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Phthalate Di-butyl phthalate

3. Can DBP affect the environment?

  • 3.1 What happens to DBP released to the environment?
  • 3.2 When is DBP released?
  • 3.3 What levels of DBP are expected near the sources?
  • 3.4 What are the effects of DBP on the environment?
  • 3.5 What are the risks of DBP to the environment?

The source document for this Digest states:

ENVIRONMENTAL EXPOSURE

Environmental fate

DBP may be released into the environment during its production and subsequent life cycle stages, including disposal. Emissions to water and air are expected to be the most important entry routes of DBP. General characteristics of DBP which are relevant for the exposure assessment are given below.

Source & ©:  "2003 Risk Assessment Report (RAR 003) on Dibutyl Phthalate (DBP), Summary of the Report, chapter 3: Environment

For more information, see the full ECB Risk Assessment Report:
 Chapter 3: Environment

The same information on
DIDP-DINPDEHP

3.1 What happens to DBP released to the environment?

The source document for this Digest states:

Degradation

The contribution of hydrolysis to the overall environmental degradation of phthalate esters, including DBP, is expected to be low. Photo-oxidation by OH radicals contributes to the elimination of DBP from the atmosphere. An atmospheric half-life of about 1.8 days has been estimated for the photo-oxidation reaction. The metabolic pathway of aerobic and anaerobic biodegradation of phthalates can be summarised as follows. First the di-ester is hydrolysed into the mono-ester by esterases with low substrate specificity. Subsequently the mono-ester is converted into phthalic acid. There is ample evidence that DBP is ready biodegradable under aerobic conditions. The same literature sources indicate that biodegradation of DBP is much slower in the anaerobic environment, e.g. sediments or deeper soil or groundwater layers.

Distribution

The Henry's law constant of 0.27 Pa.m3/mol indicates that DBP will only slowly volatilize from surface waters, i.e. virtually all of the DBP will remain in the water phase at equilibrium.

The octanol/water partition coefficient (Kow) of DBP is high and consequently the equilibrium between water and organic carbon in soil or sediment will be very much in favour of the soil or sediment. A Koc of 6,340 l/kg can be calculated using the log Kow of 4.57. Despite its low volatility, DBP has been reported as particulate and as a vapour in the atmosphere. In the air DBP is transported and removed by both wet and dry deposition.

Bioaccumulation

The high Kow of DBP indicates that the substance has a potential for bioaccumulation. However, the actual degree of bioaccumulation in vivo will be determined by the metabolisation and the elimination rate of the substance. The available BCF data demonstrate a relatively low bioconcentration, but also indicate that higher BCF values are obtained when the BCF is calculated for the total amount of metabolites using 14C-labelled material. The experimental BCF of 1.8 l/kg for DBP from the recent study is used in the further risk assessment for secondary poisoning (aquatic route). In the risk characterisation attention will be paid to the possible consequences of using a higher value. No experimental BCF data are available for terrestrial species. EUSES calculates a BCF worm of 13 kg/kg.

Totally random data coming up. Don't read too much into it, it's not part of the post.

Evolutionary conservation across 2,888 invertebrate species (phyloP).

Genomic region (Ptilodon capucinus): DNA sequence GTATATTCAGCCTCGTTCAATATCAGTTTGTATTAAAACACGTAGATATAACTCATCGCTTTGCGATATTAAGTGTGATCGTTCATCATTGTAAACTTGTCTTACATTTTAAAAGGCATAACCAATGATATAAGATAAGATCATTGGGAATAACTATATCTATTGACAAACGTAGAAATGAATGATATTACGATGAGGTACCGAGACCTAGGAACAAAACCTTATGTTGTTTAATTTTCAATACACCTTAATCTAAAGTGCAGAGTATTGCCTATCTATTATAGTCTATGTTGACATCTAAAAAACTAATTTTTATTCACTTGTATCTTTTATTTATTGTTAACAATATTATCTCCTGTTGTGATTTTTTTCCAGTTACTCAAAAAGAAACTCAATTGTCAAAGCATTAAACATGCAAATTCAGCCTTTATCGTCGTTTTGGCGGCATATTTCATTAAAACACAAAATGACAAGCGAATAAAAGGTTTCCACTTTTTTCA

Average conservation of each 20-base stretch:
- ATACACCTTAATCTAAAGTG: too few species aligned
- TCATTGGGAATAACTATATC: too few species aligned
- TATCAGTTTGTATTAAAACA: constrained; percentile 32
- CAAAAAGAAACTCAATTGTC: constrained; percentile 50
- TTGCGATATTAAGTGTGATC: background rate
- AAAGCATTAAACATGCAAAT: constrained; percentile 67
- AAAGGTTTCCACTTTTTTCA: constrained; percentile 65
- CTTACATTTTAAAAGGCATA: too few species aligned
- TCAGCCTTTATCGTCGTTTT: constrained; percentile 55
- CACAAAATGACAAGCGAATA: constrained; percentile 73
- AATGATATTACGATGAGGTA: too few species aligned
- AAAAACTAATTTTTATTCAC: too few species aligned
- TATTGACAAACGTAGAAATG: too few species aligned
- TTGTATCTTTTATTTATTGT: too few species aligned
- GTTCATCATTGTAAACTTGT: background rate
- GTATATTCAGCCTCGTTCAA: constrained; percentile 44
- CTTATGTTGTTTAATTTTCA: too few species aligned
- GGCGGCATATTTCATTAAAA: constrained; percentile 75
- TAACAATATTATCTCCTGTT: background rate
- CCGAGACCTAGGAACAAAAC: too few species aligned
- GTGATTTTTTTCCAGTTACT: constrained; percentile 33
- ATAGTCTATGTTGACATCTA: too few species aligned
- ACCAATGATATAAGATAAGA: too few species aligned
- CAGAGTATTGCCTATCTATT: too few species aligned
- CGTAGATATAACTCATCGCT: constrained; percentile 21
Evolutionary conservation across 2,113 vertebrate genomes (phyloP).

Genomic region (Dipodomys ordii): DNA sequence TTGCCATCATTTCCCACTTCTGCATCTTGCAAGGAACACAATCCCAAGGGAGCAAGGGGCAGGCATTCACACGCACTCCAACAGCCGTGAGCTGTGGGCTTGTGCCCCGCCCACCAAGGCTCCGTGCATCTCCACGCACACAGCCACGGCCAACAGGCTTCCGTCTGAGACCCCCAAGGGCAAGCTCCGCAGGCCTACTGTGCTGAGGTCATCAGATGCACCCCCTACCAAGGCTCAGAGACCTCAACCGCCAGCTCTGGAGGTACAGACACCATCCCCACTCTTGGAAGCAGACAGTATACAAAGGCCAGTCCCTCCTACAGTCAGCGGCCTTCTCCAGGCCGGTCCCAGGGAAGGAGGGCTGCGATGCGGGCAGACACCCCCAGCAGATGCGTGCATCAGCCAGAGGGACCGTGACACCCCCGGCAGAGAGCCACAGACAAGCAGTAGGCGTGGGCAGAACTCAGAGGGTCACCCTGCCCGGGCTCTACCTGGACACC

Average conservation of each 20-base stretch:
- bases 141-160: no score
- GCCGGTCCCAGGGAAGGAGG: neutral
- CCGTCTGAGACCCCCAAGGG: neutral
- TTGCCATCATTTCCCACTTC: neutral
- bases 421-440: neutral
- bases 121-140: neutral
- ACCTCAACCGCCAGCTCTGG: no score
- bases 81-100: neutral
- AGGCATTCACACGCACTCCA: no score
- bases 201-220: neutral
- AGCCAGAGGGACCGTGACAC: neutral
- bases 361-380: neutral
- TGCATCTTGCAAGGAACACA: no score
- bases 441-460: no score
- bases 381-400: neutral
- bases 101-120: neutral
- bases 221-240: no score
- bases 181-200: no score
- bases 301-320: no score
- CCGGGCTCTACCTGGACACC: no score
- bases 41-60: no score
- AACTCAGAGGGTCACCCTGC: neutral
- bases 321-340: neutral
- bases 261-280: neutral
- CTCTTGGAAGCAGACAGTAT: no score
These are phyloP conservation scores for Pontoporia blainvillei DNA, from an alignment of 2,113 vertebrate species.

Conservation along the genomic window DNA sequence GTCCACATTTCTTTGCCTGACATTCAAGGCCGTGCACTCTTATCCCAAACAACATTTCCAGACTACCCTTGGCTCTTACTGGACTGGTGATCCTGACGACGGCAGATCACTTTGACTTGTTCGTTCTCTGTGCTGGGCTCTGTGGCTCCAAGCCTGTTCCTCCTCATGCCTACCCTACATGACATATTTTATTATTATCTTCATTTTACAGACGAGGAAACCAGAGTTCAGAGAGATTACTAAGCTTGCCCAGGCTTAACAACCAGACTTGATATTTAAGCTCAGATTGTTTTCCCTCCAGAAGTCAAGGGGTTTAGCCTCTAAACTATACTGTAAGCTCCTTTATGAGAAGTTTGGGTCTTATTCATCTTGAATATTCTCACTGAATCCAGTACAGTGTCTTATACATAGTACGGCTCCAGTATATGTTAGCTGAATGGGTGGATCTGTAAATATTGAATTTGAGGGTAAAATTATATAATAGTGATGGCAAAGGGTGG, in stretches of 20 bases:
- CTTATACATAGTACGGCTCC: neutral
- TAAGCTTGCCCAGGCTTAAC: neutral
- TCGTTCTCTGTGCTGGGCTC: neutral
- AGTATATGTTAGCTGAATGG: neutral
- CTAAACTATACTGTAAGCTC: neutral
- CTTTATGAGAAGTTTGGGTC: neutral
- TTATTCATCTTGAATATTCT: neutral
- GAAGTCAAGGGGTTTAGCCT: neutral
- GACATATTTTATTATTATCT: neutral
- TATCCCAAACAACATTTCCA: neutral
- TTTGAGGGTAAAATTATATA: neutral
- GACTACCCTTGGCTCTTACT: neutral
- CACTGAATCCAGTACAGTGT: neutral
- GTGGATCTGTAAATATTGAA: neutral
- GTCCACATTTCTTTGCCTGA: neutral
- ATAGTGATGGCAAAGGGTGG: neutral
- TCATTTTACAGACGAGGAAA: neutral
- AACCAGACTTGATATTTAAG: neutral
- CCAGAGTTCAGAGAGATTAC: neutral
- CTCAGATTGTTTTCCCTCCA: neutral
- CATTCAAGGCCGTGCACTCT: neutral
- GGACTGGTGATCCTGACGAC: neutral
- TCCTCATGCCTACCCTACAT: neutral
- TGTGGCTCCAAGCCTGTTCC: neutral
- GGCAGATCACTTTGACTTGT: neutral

Source & ©:  "2003 Risk Assessment Report (RAR 003) on Dibutyl Phthalate (DBP), Summary of the Report, chapter 3: Environment

For more information, see the full ECB Risk Assessment Report:
 Chapter 3: Environment

The same information on
DIDP-DINPDEHP

3.2 When is DBP released?

The source document for this Digest states:

Exposure scenarios

The environmental exposure assessment of DBP will be based on the expected releases of the substance during the following life cycle stages:

I. Production
II. Distribution (e.g. road transport)
IIIa. Processing in polymers
IIIb-1. Formulation in adhesives
IIIb-2. Processing/use of adhesives
IIIc-1. Formulation in printing inks
IIIc-2. Processing/use of printing inks
IIId. Processing of glass fibres
IIIe. Processing of grouting agents
IV. Exterior use of DBP containing products
V. Incineration and disposal of DBP containing products.

Source & ©:  "2003 Risk Assessment Report (RAR 003) on Dibutyl Phthalate (DBP), Summary of the Report, chapter 3: Environment

For more information, see the full ECB Risk Assessment Report:
 Chapter 3: Environment

The same information on
DIDP-DINPDEHP

3.3 What levels of DBP are expected near the sources?

The source document for this Digest states:

For most of these life cycle stages local Predicted Environmental Concentrations (PECs) were calculated based on either generic (TGD defaults) or site-specific scenarios. Results are presented in Table 3.1 and Table 3.2 for production and processing, respectively. Regional PECS are calculated to be 0.4 µg/l for water, 89 µg/kg for sediment, 0.006 µg/m3 for air and 0.01 mg/kg for soil.

In addition to these estimated PECs also a number of EU monitoring data are available for DBP in various environmental compartments (mainly water and sediment).

Table 3.1 Local PECs in the various environmental compartments at production

Table 3.2 Local PECs in the various environmental compartments at formulation/processing

Source & ©:  "2003 Risk Assessment Report (RAR 003) on Dibutyl Phthalate (DBP), Summary of the Report, chapter 3: Environment

For more information, see the full ECB Risk Assessment Report:
 Chapter 3: Environment

The same information on
DIDP-DINPDEHP

3.4 What are the effects of DBP on the environment?

The source document for this Digest states:

EFFECTS ASSESSMENT

Aquatic compartment